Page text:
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Tadao Ando’s National Stadium Design Competition Reveals Finalists

Japan’s Sport Council on Tuesday unveiled the 11 potential designs for its new national stadium, the first-round cut of an international competition chaired by architect Tadao Ando.

Located in Tokyo’s Shinjuku district, the current Kokuritsu Kasumigaoka Track and Field National Stadium played host to the 1964 Olympic Games and heralded “the birth of a modern Japanese architecture” when it was built in 1958, according to a statement by Mr. Ando. The winning design will reimagine the existing structure and host the 2019 Rugby World Cup as well as the 2020 Olympic Games if the capital city is selected.

Winnowed down from 46 submissions, the 11 finalists include the U.K.’s Zaha Hadid Architects, GMP International of Germany with Hubert Nienhoff, and Toyo Ito & Associates, one of four Japanese firms to pass muster.

Applicants were required to have won at least one of five major architecture awards: the Pritzker, the Praemium Imperial in Honor of Prince Takamatsu, or the gold medal prize from the America Institute of Architects, the Royal Institute of British Architects or the Union Internationale des Architects. Experience in designing a stadium that holds at least 15,000 was also a must.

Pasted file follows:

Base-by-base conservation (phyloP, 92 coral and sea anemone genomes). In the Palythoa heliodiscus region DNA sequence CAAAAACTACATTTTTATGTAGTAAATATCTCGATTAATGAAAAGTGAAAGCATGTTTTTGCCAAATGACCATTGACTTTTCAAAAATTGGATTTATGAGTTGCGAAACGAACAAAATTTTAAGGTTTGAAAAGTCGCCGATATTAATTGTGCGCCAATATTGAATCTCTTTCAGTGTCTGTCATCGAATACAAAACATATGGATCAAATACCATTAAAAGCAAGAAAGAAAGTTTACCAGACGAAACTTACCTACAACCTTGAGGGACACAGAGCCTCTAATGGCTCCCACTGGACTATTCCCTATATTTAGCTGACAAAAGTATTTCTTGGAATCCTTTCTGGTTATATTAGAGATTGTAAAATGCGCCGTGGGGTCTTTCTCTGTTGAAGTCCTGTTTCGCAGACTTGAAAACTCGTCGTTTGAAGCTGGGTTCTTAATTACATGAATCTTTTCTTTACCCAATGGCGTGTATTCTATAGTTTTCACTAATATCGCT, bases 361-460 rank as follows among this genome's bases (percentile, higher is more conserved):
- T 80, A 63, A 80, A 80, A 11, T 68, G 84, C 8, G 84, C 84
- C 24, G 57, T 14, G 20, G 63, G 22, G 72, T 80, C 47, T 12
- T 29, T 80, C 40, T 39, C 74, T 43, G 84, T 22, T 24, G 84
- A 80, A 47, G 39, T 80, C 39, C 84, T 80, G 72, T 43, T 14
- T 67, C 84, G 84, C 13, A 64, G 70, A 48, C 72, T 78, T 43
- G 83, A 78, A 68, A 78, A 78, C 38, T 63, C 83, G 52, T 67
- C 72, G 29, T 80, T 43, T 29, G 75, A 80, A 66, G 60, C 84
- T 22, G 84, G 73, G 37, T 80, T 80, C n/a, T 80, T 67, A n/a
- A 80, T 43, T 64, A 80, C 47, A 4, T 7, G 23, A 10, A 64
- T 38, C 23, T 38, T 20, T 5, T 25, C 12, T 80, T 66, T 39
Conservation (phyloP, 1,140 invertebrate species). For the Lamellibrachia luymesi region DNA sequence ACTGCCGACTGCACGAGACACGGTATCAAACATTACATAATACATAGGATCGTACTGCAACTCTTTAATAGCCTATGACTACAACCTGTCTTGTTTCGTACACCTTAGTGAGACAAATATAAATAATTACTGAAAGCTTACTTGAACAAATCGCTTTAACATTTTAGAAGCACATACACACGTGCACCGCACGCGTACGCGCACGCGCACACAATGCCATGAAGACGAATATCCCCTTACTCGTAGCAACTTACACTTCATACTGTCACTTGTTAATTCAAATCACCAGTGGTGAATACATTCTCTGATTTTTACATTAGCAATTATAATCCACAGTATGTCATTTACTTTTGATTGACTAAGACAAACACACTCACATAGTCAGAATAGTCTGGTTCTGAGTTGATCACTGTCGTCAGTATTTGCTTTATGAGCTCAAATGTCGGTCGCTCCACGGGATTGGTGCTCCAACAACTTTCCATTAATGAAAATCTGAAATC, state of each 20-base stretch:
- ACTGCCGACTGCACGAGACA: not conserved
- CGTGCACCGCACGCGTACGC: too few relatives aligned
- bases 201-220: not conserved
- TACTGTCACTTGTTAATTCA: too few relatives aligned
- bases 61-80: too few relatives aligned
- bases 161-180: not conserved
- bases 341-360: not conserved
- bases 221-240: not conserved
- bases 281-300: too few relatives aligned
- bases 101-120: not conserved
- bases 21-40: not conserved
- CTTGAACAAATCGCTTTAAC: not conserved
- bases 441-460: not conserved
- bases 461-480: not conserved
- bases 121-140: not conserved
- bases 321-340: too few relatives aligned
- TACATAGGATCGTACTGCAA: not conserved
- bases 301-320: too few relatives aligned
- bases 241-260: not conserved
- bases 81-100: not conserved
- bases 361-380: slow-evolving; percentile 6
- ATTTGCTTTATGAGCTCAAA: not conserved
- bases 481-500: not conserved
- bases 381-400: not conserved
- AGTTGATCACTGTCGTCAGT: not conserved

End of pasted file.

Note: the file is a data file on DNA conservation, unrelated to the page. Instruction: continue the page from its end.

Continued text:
The JSC did not disclose details of each proposal beyond a few color renderings, but the biggest differences could be seen in the designs for the roof. The Netherlands’ UNStudio with Yamashita Sekkei Inc. gave the stadium a turtle-shell-like cover, while Tsuyoshi Tane with French firm Dorell.Ghotmeh Tane hid the roof beneath a forest. Toyo Ito’s roof has a mirrored surface reflecting the sky, and fellow countryman Kazuyo Sejima of SANAA and Nikken Sekkei Ltd. conceived of the stadium as an elegant ripple.

Mr. Ando, a 1995 Pritzker Prize winner himself, led the 10-person competition jury in laying down firm demands: to design a stadium that could adjust to seat 80,000; have an operable roof; be environmentally efficient; complement the surrounding landscape; allow for smooth traffic; and, finally, be up and ready by 2018 to host the Rugby World Cup the following year. The construction budget is 130 billion yen ($1.62 billion).

Part of Japan’s bid for the 2020 Summer Olympic Games, the new stadium will renovate the current one, which seats about 54,000 people. The Bird’s Nest in Beijing and the Olympic Stadium in London were both able to hold at least 80,000 during the Games.

The winners will be chosen on Nov. 7 and announced later in the month. They will receive 20 million yen ($250,750).

Original article found here

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